Cecile Richards: Hollywood must respond after Roe’s decision against Wade

Cecile Richards, a longtime women’s rights activist and former president of Planned Parenthood, has a message for the shocked, privileged women of Hollywood: Speak It Out.

While the harsh reality of the Supreme Court decision in Roe v. Sinking to topple Wade, Richards challenges entertainment industry leaders to share deeply personal stories of how family planning efforts have impacted their lives. Richards, who has run Planned Parenthood for a dozen years since 2006, claimed that industry insiders are required to use their megaphones to draw attention to the urgency of the situation.

“This is a national health crisis,” Richards said diversity. “The way you see people coming together for tsunami relief, people need to come together and say, ‘This is a crisis and we’re going to fight it.'”

There are other urgent needs in the long fight to restore a woman’s right to vote, Richards said, particularly to raise money and get more voters to the polls. But she sees a special role for storytellers in shaping public awareness of what has been lost and what other rights may be under threat, particularly with Justice Clarence Thomas’ reference to cases involving same-sex marriage Marriage and access to contraception goes light as decisions that need to be reviewed by Roe are overturned.

“It’s important for people to share their own experiences,” said Richards, who is now co-chair of the American Bridge 21st Century Political Action Committee. “Not just abortion stories, but how being able to plan their families changed their lives. That takes it out of any constitutional or legal framework. It can be an eloquent discussion of the difference family planning has made for women in America in enabling them to finish school, become an actress, or write their play, or do their music. This decision will rob people of that.”

Richards added, “Whatever people who have a platform and an audience can say about how important this right was to them will be important for people to understand how much we have to fight for it for other people.”

Like millions of Americans, Richards admitted Friday that he was taken aback by the scale of the formal decision, despite the High Court’s move having been predicted in May when an early draft of the decision was released by Politico. She was also struck by the disconnect between American young adults, who will bear the brunt of massive social change if they are not well represented at the ballot box.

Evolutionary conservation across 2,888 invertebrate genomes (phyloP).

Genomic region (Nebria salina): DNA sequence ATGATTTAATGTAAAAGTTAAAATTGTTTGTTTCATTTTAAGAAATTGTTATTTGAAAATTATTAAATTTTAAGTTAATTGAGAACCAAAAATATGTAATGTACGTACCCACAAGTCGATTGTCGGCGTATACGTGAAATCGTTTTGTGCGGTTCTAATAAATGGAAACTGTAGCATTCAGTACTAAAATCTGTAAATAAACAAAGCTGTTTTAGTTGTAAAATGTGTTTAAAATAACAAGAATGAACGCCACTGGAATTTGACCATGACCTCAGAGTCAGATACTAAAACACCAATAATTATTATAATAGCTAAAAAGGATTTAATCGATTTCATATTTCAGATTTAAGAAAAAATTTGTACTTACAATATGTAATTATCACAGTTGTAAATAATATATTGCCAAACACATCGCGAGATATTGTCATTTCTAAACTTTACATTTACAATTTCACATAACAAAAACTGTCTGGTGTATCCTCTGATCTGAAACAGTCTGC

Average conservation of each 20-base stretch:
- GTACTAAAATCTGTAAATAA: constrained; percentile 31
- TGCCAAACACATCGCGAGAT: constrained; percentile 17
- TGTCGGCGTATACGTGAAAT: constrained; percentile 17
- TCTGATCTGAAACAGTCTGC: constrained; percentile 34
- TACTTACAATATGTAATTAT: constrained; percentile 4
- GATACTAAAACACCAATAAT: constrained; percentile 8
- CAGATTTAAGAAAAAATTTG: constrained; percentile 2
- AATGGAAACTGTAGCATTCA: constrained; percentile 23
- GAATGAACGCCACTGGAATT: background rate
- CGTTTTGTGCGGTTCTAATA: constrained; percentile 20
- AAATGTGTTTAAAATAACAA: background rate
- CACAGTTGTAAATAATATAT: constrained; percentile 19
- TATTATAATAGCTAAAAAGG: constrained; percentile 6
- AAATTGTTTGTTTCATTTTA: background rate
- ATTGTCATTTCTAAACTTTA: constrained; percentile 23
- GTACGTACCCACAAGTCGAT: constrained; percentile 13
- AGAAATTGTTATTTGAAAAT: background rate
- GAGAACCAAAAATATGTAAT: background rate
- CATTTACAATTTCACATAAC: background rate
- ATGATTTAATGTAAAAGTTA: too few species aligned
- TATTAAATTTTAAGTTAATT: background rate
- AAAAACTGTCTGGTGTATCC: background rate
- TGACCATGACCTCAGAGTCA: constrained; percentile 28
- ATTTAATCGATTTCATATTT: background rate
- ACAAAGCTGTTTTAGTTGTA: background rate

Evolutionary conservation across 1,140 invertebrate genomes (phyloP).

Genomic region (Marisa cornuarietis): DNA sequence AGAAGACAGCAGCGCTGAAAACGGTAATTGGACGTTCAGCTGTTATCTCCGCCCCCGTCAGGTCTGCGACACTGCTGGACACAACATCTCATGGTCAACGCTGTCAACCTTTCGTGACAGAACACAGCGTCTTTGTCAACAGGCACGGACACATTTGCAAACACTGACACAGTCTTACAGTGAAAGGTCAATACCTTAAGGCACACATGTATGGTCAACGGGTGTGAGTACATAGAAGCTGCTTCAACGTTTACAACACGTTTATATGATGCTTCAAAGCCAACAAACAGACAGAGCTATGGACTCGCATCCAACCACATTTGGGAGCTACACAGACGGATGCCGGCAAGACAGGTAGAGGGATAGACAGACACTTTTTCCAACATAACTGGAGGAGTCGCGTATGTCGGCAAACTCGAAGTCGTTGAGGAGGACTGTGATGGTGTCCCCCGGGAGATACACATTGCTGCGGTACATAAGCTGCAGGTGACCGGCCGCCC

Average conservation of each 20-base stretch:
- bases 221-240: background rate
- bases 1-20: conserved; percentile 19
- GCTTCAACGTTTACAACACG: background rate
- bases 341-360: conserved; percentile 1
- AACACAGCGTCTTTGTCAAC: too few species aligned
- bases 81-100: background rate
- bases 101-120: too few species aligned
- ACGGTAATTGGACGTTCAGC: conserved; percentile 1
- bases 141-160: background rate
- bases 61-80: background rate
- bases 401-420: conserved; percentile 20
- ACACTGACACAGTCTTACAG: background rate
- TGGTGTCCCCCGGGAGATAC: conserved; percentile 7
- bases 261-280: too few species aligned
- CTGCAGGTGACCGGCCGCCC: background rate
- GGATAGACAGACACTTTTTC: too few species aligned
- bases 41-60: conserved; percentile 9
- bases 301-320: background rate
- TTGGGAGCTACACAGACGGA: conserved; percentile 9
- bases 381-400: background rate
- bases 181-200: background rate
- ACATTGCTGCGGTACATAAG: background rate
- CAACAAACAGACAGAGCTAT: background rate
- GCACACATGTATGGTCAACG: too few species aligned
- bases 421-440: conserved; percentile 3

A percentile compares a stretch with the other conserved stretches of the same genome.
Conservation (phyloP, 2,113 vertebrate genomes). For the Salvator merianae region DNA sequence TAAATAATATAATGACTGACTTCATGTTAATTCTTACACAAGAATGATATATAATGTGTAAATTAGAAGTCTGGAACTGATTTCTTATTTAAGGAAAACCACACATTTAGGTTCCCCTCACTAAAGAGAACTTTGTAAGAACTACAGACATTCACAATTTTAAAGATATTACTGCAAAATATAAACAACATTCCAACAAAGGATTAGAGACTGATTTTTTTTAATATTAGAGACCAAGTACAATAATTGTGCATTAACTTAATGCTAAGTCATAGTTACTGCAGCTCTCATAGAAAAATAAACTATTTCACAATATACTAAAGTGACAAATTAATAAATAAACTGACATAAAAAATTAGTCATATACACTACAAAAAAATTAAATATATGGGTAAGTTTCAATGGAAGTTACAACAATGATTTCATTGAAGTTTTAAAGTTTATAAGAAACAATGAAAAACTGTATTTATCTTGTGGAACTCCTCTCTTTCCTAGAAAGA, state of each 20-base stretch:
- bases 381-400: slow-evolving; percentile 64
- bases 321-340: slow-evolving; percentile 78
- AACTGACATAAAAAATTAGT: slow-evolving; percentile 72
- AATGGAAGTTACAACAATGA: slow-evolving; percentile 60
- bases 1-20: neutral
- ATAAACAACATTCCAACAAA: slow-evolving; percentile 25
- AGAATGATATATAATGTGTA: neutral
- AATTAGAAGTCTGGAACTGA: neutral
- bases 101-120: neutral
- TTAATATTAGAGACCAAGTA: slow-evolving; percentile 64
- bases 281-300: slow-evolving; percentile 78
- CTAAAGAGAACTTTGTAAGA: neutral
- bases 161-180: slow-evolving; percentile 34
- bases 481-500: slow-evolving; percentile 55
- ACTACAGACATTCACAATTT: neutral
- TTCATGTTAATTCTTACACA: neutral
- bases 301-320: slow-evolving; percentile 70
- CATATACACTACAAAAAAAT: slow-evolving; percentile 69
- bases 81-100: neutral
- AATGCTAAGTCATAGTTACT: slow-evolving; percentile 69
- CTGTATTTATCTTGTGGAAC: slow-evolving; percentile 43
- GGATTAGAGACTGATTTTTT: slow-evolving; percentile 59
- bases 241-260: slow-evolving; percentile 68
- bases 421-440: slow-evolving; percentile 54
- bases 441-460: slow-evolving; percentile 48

“There is a generation of young people who have just lost a fundamental right and no one has even asked them. No one considered the impact on their life,” Richards said. “Young people need to understand that voting is important. People need to understand that there is a political solution, albeit not immediate, to restore the rights people had for 50 years.”

In the short term, an important way to channel angry energy is to support organizations that help those who have to travel abroad to have an abortion. There is also a great need to support organizations like Planned Parenthood and medical providers who are under extreme pressure to provide abortion and contraception services.

“They really are under the gun. In Chicago, for example, it’s estimated that about 30,000 more patients will come to them this year,” Richards said, because of state bans imposed after Roe’s decision. “No one is prepared for that.”

Neither do many of the women who face higher hurdles of travel expenses when they have to seek a legal abortion in another state. A new wave of activism will focus on raising money and other resources to help women of limited means. “The vast majority of them will not have easy access to the funds they need to get out of the state or the ability to find a provider,” Richards said.

Richards stressed that the biggest challenge ahead is realizing how long it is likely to take to restore the rights that a generation and a half have had for women since the original Roe v Wade decision was announced in 1973.

“We have to recognize that the people who are fighting for our rights have been doing this for decades,” Richards said with grim determination. “We’re not getting out of here anytime soon”

Richards, the daughter of the late Texas Gov. Ann Richards, a pioneer and beloved progressive icon, also had some advice for women affected by the loss of legal protections afforded by the Roe v. Wade and left in a raging daze in 1992 Casey v. Planned Parenthood on the grounds that women’s bodies have the right to privacy, equal protection and due process.

“There will be protests everywhere,” Richards said. “It’s always important that everyone does something more than you’ve ever done before. That might mean speaking at a demonstration, holding a fundraiser for a candidate who is a women’s rights activist, or doing something else. Activism can take many different forms.”

https://variety.com/2022/politics/news/cecile-richards-roe-v-wade-abortion-supreme-court-1235303067/ Cecile Richards: Hollywood must respond after Roe’s decision against Wade

Charles Jones

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